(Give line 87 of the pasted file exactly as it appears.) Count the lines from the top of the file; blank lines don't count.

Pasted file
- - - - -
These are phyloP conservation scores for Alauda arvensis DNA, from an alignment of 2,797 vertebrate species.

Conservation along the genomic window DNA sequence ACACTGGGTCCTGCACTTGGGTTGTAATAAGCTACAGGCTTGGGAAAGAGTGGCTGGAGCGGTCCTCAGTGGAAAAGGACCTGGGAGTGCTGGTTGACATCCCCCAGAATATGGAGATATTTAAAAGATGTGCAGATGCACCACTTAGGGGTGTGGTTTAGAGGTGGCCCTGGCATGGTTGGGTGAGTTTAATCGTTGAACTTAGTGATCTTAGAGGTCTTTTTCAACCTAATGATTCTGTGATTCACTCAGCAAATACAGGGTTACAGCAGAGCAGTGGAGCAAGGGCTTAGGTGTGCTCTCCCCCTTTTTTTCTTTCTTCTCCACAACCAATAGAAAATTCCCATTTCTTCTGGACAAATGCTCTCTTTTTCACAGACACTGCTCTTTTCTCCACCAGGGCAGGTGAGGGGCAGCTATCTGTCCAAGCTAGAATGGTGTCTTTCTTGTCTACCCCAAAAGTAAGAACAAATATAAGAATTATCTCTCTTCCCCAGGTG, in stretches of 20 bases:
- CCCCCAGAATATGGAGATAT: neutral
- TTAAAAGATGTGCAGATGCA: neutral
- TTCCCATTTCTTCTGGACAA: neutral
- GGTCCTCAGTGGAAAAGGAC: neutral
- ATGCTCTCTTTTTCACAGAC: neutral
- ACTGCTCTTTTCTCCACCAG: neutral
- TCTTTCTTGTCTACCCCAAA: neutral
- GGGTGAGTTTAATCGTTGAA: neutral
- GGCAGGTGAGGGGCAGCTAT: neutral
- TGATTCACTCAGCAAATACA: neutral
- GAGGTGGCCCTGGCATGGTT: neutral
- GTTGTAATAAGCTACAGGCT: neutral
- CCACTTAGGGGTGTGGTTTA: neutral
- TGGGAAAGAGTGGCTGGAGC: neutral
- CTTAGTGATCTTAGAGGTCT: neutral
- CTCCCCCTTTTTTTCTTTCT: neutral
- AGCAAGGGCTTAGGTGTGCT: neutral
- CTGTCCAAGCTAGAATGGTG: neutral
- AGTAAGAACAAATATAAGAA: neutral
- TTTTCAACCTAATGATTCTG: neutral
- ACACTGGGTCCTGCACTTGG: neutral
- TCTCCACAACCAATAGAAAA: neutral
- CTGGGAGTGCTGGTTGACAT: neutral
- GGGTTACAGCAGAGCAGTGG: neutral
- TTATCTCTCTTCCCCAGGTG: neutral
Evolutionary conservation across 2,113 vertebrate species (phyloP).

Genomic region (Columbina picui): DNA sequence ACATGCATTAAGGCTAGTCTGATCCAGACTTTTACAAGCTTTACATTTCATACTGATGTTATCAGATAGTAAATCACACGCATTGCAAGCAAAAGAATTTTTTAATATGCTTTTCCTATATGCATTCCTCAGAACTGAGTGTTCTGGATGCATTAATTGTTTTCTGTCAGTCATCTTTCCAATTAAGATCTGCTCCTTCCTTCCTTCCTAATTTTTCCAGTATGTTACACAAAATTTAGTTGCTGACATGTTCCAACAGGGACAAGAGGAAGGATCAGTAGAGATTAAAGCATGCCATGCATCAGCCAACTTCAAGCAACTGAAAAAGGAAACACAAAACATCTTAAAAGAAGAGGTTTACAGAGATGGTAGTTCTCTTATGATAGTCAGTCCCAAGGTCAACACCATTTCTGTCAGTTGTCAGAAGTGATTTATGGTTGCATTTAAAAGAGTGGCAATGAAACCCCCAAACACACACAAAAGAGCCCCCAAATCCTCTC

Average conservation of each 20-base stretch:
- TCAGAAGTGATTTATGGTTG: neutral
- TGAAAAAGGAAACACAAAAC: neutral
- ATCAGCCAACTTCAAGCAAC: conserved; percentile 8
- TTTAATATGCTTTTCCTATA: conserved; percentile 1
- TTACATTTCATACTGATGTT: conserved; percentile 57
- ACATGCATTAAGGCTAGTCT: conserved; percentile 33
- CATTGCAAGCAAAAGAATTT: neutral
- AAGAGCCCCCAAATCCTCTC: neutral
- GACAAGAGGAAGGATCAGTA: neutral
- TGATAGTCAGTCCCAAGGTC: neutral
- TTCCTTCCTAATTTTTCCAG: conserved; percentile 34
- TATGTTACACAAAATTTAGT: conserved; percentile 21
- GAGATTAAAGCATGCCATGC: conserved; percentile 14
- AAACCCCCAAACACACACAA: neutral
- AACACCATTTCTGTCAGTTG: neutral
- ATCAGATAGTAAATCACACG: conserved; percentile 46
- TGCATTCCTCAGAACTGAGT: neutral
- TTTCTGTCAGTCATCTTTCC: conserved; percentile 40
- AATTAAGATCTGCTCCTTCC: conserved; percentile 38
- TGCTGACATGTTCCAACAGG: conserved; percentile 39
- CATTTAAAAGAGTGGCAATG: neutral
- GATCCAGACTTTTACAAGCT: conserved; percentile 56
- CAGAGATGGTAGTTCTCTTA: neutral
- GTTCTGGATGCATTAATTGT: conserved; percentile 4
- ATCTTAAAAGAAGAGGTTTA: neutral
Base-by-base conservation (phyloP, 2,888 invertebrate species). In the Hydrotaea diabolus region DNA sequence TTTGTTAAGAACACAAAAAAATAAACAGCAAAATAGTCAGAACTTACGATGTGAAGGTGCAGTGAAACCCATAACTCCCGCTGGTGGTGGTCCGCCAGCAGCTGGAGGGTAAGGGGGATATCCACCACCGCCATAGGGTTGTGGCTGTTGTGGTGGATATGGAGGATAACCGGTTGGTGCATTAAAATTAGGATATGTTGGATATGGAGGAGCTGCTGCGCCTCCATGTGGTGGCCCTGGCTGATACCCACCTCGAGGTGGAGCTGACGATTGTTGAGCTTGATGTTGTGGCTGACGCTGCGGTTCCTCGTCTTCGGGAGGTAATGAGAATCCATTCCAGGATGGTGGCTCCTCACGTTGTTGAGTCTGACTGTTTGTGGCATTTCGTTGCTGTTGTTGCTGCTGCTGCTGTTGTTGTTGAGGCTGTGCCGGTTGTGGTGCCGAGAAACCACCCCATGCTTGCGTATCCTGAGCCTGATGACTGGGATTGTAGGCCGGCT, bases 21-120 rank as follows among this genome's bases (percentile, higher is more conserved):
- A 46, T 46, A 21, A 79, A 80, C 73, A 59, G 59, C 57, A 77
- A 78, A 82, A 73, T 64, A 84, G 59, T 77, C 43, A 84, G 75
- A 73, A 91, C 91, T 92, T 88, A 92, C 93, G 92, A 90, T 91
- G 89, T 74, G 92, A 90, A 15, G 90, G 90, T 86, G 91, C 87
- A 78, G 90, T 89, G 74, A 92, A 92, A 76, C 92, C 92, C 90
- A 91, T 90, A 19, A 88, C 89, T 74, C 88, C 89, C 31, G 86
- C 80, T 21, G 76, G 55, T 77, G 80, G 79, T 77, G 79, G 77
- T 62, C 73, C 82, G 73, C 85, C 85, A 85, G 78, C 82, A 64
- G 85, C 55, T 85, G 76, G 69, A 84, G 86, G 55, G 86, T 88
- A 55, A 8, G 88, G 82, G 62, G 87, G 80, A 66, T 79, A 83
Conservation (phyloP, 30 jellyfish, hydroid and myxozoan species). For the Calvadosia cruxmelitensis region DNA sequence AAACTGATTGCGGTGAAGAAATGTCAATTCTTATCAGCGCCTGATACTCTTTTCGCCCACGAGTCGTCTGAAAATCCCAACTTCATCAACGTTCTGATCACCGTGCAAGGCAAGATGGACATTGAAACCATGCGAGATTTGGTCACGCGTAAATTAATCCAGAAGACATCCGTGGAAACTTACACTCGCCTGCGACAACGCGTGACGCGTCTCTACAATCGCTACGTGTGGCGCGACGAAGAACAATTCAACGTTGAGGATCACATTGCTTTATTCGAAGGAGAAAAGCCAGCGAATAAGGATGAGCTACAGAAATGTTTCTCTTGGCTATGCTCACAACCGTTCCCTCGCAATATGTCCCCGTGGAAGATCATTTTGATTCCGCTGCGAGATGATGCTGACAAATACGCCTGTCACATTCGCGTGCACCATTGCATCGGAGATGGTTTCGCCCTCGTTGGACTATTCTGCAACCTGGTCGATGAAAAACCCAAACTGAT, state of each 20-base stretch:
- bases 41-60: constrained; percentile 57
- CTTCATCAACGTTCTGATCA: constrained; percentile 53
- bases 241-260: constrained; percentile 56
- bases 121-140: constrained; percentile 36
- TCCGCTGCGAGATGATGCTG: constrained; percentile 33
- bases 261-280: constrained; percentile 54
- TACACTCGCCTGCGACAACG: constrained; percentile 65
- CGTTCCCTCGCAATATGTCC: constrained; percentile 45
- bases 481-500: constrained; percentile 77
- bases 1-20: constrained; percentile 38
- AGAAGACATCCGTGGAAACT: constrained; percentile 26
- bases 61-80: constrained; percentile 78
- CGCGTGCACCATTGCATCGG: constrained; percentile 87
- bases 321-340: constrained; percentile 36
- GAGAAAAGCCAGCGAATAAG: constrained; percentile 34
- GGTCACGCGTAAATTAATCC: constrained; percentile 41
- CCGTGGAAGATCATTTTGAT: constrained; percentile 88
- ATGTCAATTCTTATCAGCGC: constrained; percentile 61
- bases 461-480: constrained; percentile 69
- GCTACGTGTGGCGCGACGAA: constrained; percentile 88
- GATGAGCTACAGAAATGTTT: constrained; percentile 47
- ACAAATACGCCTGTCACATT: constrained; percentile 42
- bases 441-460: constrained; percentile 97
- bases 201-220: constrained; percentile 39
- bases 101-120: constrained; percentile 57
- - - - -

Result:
- GCTACGTGTGGCGCGACGAA: constrained; percentile 88